Conflicting Tree-Tripping Stories Get Case Dismissed
A divided state appeals panel has dismissed a lawsuit filed by a New York City Housing Authority resident who claimed he tripped on a tree well in his complex, saying he undermined his case by changing his account of the accident almost two years after it happened.
The plaintiff, Guillermo Robles, has maintained that he initially identified the wrong tree well as the site of the accident because of misleading photographs.
Justices David Friedman (See Profile), Richard Andrias (See Profile) and Leland DeGrasse (See Profile) joined in the majority. Justice Rolando Acosta (See Profile) dissented, joined by Justice Helen Freedman (See Profile).
Robles alleges that he tripped and fell against a tree in a tree well in April 2008 while crossing a courtyard in front of his building at 178 Avenue D in Manhattan. He was 73 at the time. A woman who lived nearby, Lynda Negron, saw Robles fall and called his grandson, Kenneth Robles Jr., who accompanied his grandfather to the hospital. The elder Robles needed surgery.
Pursuant to General Municipal Law §50-h, he filed a notice of claim against NYCHA and appeared for a 50-h hearing. At that hearing, he was shown photographs of a tree well that he identified as the site of the accident. He maintained that the concrete perimeter around the tree well was raised and defective, creating a dangerous condition. In July 2009, Robles filed suit.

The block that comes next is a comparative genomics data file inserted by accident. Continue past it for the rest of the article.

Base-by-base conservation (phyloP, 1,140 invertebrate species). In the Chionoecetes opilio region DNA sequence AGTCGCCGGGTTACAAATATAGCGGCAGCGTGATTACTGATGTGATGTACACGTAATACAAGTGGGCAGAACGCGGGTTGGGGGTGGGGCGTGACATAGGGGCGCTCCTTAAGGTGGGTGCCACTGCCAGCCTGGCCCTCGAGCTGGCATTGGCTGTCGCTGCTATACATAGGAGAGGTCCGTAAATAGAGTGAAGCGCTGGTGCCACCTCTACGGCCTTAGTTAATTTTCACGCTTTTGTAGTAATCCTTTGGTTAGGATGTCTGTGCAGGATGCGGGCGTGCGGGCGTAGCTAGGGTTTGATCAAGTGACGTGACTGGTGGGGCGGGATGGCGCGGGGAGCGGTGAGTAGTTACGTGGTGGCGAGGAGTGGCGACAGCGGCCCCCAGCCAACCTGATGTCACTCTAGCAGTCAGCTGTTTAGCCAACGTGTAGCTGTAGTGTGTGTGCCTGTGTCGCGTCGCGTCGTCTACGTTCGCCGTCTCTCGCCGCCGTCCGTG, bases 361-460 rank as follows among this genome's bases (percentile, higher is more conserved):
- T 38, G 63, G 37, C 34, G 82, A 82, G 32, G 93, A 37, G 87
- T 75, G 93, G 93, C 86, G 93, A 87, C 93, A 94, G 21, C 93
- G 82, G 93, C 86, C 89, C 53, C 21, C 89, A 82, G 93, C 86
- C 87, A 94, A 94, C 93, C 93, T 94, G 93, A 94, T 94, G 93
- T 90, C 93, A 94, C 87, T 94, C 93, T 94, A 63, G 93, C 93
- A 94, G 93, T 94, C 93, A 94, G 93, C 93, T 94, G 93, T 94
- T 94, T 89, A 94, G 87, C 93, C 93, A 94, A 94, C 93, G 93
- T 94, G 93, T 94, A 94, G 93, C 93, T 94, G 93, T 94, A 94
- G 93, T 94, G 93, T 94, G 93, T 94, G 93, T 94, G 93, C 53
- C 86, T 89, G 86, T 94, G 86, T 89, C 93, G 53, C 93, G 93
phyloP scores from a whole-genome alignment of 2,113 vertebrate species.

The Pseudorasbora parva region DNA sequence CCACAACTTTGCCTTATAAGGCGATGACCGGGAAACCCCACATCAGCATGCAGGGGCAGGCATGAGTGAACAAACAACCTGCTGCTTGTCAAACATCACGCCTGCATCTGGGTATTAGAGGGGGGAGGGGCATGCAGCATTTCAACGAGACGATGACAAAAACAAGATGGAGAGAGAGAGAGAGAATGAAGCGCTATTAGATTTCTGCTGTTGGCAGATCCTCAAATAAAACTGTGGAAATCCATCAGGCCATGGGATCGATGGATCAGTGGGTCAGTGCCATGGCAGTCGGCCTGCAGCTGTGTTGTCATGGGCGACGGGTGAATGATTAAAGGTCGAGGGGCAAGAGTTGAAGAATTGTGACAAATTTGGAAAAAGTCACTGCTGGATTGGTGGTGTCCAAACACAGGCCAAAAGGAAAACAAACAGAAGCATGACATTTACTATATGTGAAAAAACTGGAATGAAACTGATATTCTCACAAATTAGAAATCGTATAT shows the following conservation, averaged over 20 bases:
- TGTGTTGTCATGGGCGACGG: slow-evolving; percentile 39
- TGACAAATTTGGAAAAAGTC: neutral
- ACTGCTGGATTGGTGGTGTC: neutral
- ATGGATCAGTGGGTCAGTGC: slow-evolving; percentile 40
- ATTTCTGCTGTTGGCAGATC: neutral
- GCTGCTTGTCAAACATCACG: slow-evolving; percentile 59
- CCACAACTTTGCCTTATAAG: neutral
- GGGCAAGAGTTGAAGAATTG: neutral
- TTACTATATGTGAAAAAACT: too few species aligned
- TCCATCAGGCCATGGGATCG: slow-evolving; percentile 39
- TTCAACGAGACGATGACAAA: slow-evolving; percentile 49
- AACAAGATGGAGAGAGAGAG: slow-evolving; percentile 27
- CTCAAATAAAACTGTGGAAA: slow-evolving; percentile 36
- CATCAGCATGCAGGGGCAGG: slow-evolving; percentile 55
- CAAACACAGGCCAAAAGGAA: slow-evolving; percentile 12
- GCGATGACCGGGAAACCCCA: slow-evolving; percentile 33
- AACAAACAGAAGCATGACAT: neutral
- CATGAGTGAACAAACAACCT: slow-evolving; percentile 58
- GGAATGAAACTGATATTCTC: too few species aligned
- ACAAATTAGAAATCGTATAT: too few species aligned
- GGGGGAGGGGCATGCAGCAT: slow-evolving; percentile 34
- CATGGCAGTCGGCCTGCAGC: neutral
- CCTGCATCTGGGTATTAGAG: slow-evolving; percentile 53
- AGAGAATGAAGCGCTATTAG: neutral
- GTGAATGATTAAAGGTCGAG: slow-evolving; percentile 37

At the end of March 2010, however, he served a bill of particulars identifying, for the first time, a different tree well in another part of the courtyard as the site of the accident. This was based on a report prepared by his expert witness, who inspected the courtyard in April 2008. Nevertheless, at his deposition he again identified the first tree well as where he tripped.
In opposing NYCHA's motion to summary judgment, Robles submitted affidavits from Negron and from Kenneth Robles, who said the tree identified in the bill of particulars was the correct one.
NYCHA moved to dismiss the case, arguing that it had been prejudiced by Robles' initial, incorrect notice of claim, or, alternatively, that Robles was trying to create a false issue of fact by identifying a different tree well in order to overcome summary judgment.
Madden denied that motion, and NYCHA appealed.